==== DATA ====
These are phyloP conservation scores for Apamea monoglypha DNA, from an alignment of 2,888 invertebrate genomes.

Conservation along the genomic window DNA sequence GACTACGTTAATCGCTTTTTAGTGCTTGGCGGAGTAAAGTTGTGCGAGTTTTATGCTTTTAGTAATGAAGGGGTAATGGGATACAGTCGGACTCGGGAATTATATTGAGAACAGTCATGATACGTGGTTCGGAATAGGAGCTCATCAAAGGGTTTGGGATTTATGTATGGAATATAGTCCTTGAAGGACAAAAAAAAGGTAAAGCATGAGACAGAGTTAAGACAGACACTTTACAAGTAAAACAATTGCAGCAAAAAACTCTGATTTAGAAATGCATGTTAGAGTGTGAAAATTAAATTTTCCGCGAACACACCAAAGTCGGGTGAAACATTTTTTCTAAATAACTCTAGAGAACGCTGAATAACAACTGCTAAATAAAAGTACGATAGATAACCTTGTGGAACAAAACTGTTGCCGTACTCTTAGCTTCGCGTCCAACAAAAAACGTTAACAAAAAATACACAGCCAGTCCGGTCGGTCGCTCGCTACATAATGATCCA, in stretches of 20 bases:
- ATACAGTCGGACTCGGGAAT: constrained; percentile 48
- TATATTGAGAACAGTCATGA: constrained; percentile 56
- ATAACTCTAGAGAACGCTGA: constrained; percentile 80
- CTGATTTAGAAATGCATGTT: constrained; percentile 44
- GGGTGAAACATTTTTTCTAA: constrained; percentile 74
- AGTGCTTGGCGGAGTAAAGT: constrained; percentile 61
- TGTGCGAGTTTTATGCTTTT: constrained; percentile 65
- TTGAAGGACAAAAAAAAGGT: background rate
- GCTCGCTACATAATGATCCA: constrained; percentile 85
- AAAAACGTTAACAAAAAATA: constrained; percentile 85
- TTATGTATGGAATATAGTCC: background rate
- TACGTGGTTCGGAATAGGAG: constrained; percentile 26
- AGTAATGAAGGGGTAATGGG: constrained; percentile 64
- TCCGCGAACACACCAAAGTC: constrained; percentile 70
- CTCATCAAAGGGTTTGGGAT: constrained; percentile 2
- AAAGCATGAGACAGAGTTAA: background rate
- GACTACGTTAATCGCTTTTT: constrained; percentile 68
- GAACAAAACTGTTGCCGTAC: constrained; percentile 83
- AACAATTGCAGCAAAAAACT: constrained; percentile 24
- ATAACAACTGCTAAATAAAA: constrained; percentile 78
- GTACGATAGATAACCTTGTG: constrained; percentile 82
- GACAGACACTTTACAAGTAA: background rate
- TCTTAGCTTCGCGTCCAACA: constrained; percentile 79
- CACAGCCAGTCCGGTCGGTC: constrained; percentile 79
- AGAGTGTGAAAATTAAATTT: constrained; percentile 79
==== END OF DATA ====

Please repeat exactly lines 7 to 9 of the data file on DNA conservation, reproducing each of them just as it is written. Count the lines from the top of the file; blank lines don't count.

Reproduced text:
- GGGTGAAACATTTTTTCTAA: constrained; percentile 74
- AGTGCTTGGCGGAGTAAAGT: constrained; percentile 61
- TGTGCGAGTTTTATGCTTTT: constrained; percentile 65